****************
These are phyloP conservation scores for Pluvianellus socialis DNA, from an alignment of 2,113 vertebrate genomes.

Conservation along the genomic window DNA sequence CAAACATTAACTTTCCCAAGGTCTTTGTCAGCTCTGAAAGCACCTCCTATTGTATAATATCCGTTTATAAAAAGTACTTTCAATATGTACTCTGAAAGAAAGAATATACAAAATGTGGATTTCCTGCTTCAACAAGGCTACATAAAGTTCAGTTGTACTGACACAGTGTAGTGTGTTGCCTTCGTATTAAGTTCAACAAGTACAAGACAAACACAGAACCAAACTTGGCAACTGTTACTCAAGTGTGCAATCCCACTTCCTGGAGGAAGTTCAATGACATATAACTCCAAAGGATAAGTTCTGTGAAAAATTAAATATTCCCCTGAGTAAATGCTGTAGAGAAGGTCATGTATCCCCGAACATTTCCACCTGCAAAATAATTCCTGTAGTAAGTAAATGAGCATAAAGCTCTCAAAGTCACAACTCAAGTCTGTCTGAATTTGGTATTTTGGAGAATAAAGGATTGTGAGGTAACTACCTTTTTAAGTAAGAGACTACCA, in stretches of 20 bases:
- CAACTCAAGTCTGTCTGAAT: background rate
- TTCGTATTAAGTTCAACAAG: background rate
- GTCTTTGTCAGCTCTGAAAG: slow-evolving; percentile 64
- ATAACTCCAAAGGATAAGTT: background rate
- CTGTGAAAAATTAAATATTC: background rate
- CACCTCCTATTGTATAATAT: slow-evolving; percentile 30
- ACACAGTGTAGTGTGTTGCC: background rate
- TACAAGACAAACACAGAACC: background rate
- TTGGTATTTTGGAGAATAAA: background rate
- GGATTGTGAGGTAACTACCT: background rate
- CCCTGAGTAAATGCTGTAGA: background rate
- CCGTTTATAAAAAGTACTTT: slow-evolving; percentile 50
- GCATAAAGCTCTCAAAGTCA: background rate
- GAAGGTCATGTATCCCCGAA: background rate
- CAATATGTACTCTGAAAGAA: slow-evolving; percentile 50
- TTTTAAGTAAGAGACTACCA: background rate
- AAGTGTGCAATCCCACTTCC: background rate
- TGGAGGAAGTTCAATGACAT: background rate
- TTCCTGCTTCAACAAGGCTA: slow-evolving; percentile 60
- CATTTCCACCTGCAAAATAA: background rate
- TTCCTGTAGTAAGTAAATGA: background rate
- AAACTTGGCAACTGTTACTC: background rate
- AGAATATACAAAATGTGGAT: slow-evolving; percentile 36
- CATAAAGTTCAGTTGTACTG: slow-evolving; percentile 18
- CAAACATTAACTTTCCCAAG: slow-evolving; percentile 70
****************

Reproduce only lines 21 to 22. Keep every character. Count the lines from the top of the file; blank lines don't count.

- TTCCTGCTTCAACAAGGCTA: slow-evolving; percentile 60
- CATTTCCACCTGCAAAATAA: background rate